other charges, and capital improvements. Cost does not include
insurance on an item while in use or storage, maintenance or repair
costs, or finance charges.
Recommended Reading Last Updated: 2/28/2003 6:00 PM
Awde, Nicholas. Serbo-Croatian-English, English-Serbo-Croatian
dictionary. Hippocrene Books. 1996.
Burdett, Anita. The Historical Boundaries Between Bosnia,
Croatia, Serbia: Documents and Maps, 1815-1945. Hobbs the Printers
of Southampton. 1995.
Cvilic, Christopher. Remaking the Balkans.
Dragnich, Alex. Serbia and Yugoslavia: Historical Studies and
Contemporary Commentaries. Columbia University Press. 1998.
Glenny, Misha. The Fall of Yugoslavia: The Third Balkan War.
Janicijevic, Jovan. Serbian Culture Through Centuries. Yugoslav
Authors' Agency. 1990.
Judah, Tim. The Serbs:History, Myth and the Destruction of
Yugoslavia. Yale University Press. 2000.
Kaplan, Robert. Balkan Ghosts: A Journey Through History. Random
Labon, Joanna. Balkan Blues: Writing Out of Yugoslavia.
Northwestern University Press. 1995.
Lampe, John R. Yugoslavia as History: Twice There Was a Country.
Cambridge University Press. 2000.
Lanham, Md. Historical Dictionary of the Federal Republic of
Yugoslavia. Scarecrow Press. 1998.
Lindsay, Franklin. Beacons in the Night: With the OSS and Tito's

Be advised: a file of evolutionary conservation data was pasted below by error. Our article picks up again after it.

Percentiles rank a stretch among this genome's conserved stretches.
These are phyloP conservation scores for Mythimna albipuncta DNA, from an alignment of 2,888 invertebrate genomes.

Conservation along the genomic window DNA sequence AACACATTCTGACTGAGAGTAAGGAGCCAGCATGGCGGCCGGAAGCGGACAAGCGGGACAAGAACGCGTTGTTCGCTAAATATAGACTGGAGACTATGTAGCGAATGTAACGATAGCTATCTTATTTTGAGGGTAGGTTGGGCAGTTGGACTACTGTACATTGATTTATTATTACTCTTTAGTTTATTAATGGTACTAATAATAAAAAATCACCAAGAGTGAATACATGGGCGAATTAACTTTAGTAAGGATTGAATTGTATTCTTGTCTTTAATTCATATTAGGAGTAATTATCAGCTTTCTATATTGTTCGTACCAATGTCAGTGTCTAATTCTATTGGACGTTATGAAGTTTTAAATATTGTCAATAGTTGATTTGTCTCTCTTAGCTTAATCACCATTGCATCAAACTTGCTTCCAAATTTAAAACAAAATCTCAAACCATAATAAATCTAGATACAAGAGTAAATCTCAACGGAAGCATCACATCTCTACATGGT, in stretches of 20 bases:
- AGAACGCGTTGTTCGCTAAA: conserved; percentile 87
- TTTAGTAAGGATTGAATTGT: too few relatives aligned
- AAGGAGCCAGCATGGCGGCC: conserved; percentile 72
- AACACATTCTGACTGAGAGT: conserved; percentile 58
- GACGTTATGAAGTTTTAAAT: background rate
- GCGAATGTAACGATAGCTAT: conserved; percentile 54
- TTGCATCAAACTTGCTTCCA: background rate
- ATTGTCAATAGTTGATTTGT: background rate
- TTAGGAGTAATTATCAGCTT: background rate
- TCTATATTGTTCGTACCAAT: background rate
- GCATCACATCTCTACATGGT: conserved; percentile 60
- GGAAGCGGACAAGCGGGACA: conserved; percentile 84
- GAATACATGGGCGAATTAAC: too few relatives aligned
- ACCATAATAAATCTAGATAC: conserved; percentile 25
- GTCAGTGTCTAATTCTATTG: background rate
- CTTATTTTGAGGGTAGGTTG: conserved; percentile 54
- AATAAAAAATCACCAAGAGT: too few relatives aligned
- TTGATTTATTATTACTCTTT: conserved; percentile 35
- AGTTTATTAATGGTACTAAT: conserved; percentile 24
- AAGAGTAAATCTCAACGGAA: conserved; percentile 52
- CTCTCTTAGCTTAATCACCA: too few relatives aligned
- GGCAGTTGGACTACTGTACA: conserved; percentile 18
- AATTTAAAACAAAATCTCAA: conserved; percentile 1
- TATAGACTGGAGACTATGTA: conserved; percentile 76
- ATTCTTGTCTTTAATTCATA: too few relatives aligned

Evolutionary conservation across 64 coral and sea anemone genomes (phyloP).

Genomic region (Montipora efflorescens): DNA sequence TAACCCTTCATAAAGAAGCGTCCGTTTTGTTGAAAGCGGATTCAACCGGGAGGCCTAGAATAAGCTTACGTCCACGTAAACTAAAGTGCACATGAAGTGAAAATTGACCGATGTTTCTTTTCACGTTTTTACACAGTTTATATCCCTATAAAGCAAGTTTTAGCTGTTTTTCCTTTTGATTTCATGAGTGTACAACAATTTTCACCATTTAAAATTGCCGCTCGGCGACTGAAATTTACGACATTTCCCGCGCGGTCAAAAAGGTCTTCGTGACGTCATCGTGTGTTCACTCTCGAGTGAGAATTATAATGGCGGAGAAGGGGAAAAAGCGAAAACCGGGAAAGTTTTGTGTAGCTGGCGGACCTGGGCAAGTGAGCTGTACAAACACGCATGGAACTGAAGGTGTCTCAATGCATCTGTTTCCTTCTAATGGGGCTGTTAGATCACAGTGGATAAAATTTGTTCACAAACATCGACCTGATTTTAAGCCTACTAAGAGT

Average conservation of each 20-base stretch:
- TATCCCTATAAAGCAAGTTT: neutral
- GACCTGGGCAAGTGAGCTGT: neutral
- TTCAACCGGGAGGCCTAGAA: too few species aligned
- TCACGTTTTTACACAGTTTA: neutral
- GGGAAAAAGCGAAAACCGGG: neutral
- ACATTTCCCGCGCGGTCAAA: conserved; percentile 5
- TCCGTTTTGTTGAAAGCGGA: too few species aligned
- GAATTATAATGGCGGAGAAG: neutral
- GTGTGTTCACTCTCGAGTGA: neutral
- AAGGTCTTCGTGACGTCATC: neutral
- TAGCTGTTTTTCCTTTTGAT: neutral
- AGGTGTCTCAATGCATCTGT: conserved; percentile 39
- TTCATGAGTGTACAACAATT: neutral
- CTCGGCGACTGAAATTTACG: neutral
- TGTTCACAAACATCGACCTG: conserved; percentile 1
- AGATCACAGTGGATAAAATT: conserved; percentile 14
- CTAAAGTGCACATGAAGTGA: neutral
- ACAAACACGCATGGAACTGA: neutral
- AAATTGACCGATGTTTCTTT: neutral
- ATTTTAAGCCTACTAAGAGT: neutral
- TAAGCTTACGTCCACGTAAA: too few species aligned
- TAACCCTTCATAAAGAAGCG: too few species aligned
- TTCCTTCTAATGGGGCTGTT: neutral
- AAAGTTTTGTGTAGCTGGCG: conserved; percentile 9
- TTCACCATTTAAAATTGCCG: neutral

Partisans in Wartime Yugoslavia. Stanford University Press. 1993.
Pavlowitch, Stevan. Serbia: The History Behind the Name. Hurst.
Petrovich, Michael. A History of Modern Serbia, 1804-1918.
Harcourt Brace Jovanovich. 1976.
Ramet, Sabrina. Balkan Babel: The Disintegration of Yugoslavia
from the Death of Tito to the War for Kosovo. Westview Press. 1999.
Roberts, Walter. Tito, Mihajlovic, and the Allies, 1941-1945.
Duke University Press. 1987.
Siber, Laura. The Death of Yugoslavia. Penguin. 1995.
Thomas, Robert. The Politics of Serbia in the 1990s. Columbia
University Press. 1999.
Thomas, Robert. Serbia Under Milosevic: Politics in the 1990s.
West, Rebecca. Black Lamb & Grey Falcon: A Journey Through
Yugoslavia. Macmillan London Limited. 1942.
Zimmerman, Warren. Origins of Catastrophe: Yugoslavia and Its
Destroyers. Times Books, 1996.
Web sites of Interest
Serbia Serbia's official web site: www.serbia.sr.gov.yu Facts
about Serbia: www.serbia.sr.gov.yu/facts City of Belgrade:
www.beograd.org.yu Government of the Republic of Serbia:
Serbia and Montenegro Federal Republic of Serbia and Montenegro:
www.gov.yu Federal Ministry of Foreign Affairs: www.mfa.gov.yu/index.htm
Directory of Non-Governmental Organizations: directory.crnps.org.yu
American Embassy: www.usemb-belgrade.rpo.at
Local Holidays Last Updated: 2/28/2003 6:00 PM
Jan. 1 New Year's Day S/M Jan. 2 New Year's Day S/M Jan. 6
Orthodox Christmas Eve M Jan. 7 Orthodox Christmas S/M Jan. 8
Orthodox Christmas M **Mar. 28 Serbian State Day S April 25 Orthodox
Good Friday M April 28 Orthodox Easter Monday S/M May 1 May Day S/M
May 2 May Day S/M July 13 Revolution Day M
According to the Serbian holiday law, when either day of a 2-day
holiday falls on a Sunday, the next working day becomes a holiday
and when a holiday falls on a Saturday, it will not be observed on
the preceding Friday.
According to the Montenegrin holiday law, if any holiday should
fall on a Sunday, the next working day becomes a holiday.
**Please note that Serbian holidays are subject to change.